My info graphic is in the Google Drive class folder for activities since the charts contain information not quite ready for public consumption.
Well, I goofed and didn’t realize there was a blog post due last week. In lieu of that, I offer this fascinating article that uses Melania Trump’s Twitter account as an archive. The title is a bit sensational, but the methodology is astute.
Kate Imbach writes about how Melania Trump only shows parts of her life; Imbach supplies analysis of the types of pictures Melania Trump posts along with tallies of how many additional pictures are in that category.
Most of Melania’s pictures are deliberately cropped to avoid revealing anything personal about her life. Many of the pictures are status updates about location. She is rarely in the pictures, but when she is, she controls elements of the image until her features are in some way obscured, whether the lighting removes all of her facial contours, or her eyes are hidden behind sunglasses, or she only chooses to show parts of her body. She never shows herself whole and unfiltered or unobscured. The vast majority of the images of locations are taken from behind glass whether the window is in her penthouse apartment, a private airplane, a car, or an arena boxseat. There is an interesting barrier to all that she shares.
Katz, Y. & Shifman, L. (2017). Making sense? The structure and meanings of digital memetic nonsense, Information, Communication & Society, 20:6, 825-842, DOI: 10.1080/1369118X.2017.1291702
To link to this article: http://dx.doi.org/10.1080/1369118X.2017.1291702
Katz and Shifman explain that prior to digitization of memes, there were three perspectives of nonsense: pastiche, deconstruction of meaning, and a play with meaning. Pastiche is essentially to imitate for the sake of imitation: “the joy of creating the text derives from the imitation itself, without supplementing any new meaning to the referent” (p. 826). In deconstruction of meaning, “nonsense resists any attempt to reach a clear, synthesized meaning; it examines the ability of signs to create meaning and highlights their failure” (p. 826). Most of the instances of nonsense as play have to do with children and their attempt to create without regard to adult rules. There is another type, though, where there can be so many polysemic meanings that the text appears to be without meaning, or the meaning can appeal to so many disparate people that it appears without sense. The example of “Killroy was here” was given as nonsense that almost appeared as an inside joke.
The digital move has enabled more nonsense. In fact, it might promote it even more. The authors explain that because the digital memes are multimodal and each mode can add to the polysemy, these memes may be even more polysemic than non-digital memes.
I love this observation: “Almost a decade ago, Miller (2008) pointed out that the connections created in these platforms may be more important than the content of the messages being transmitted. This phatic communication, which aims to verify that the channel of transmission is open (Jakobson, 1960), may elicit a unique affiliation with nonsense. When the maintenance of social networks is the primary goal, the exact meaning of the texts may become less important, thus increasing the possibility for the creation of nonsense” (p. 828).
A grounded theory study follows in which they pull memes from the Know Your Meme site and try to group them as making sense or being nonsense (great discussion of Nicolas Cage’s face being added to random scenes). They then identify 5 categories of nonsense: linguistic silliness, embodied silliness, pastiche, dislocations, and interruptions. They end by emphasizing how memes act as a “powerful social glue.” “We thus claim that while digital nonsensical memes often lack referential meaning, they always carry affective meaning” (p. 837).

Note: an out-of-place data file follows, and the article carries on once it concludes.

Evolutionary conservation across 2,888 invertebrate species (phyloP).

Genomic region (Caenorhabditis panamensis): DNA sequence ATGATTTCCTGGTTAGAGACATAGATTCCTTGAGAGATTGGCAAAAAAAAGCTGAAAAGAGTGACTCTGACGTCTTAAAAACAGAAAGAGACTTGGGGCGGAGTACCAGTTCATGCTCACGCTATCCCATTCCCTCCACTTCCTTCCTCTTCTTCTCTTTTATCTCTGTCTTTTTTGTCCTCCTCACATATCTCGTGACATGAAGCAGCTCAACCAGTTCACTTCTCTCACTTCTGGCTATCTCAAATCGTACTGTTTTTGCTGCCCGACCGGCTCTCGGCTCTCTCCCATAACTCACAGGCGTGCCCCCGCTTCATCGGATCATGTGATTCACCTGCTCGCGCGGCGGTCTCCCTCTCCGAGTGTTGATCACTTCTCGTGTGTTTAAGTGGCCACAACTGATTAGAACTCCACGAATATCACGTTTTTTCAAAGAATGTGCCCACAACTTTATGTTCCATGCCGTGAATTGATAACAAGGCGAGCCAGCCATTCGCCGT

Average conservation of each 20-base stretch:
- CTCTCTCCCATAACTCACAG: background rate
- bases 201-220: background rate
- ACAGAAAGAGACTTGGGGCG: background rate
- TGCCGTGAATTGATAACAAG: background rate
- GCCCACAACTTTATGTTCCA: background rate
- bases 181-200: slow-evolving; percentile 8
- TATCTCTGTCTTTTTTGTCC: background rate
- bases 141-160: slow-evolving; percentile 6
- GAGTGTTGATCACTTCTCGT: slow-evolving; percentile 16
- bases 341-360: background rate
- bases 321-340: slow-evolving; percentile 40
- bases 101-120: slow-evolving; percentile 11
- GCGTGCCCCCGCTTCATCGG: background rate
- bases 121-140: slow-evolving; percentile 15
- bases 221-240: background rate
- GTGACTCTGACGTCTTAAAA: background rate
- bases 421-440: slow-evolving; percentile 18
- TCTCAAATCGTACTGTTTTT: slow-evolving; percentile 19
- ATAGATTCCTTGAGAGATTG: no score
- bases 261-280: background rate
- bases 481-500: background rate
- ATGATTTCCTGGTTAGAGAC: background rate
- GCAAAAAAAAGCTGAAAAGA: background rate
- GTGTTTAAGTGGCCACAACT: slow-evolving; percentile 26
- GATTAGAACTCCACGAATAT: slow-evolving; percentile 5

This article was chosen because I have been struggling to theorize the selection of image for concert totems. They need to be unique identifiers, but to increase the social capital and the ecology of the concert environment, there also needs to be recognition of the image, a something about it that allows the viewer to think, “Hey! I recognize that reference! I like you a little more for that!” This article will help me to express some of the social draw that is created by what really amount to some nonsensical choices on the surface. I am going to end up with a paragraph or so about Justin Bieber’s mugshot, and yet another about a suped up Mr. Potato Head, so you can see why theories of nonsense apply.
This is not a completed sign. Since my project is on concert totems and we were told we could create a sign for anything, I would like to propose my own concert totem.
These are materials I received from Bonnaroo. The first is the guide that has general rules for Bonnaroo attendance and camping. The second is the cereal box that contained this guide and the wristband I needed for attendance. The little mascot is Roofus. He is who I would want represented on my totem.
In the official rules (from the map, not the guide), it states that “all totems must be made of light material.” For that reason, as well as the practicality of carrying the totem and holding it during multiple shows, I would construct Roofus out of inflatables.
The inflatables on the left are soda can pool floaties. I would purchase 3 sets, so I could have 3 of the lime green color, which I would then super glue together.
I would then purchase foam balls and plastic balls to create a face for Roofus. One purple foam ball would suffice for the nose. For his eyes, I would like to use glow-in-the-dark paint for the white surface, so the eyes will be visible at night. I might be able to use ping pong balls for the eyes and paint purple eyelids on them. My Roofus would be missing the yellow mouth with the tongue sticking out because I think it makes him look like the McDonald’s Hamburglar from my youth. If I was feeling really industrious and crafty, I could crochet little arms/hands for him, inserting stuffing and pipe cleaners, so the positions could be changed. I like the idea of creating a three dimensional sign because it literally stands out. I am not sure how visible my Roofus would be at a distance, but I am confident that he would be easier to carry than some other creations.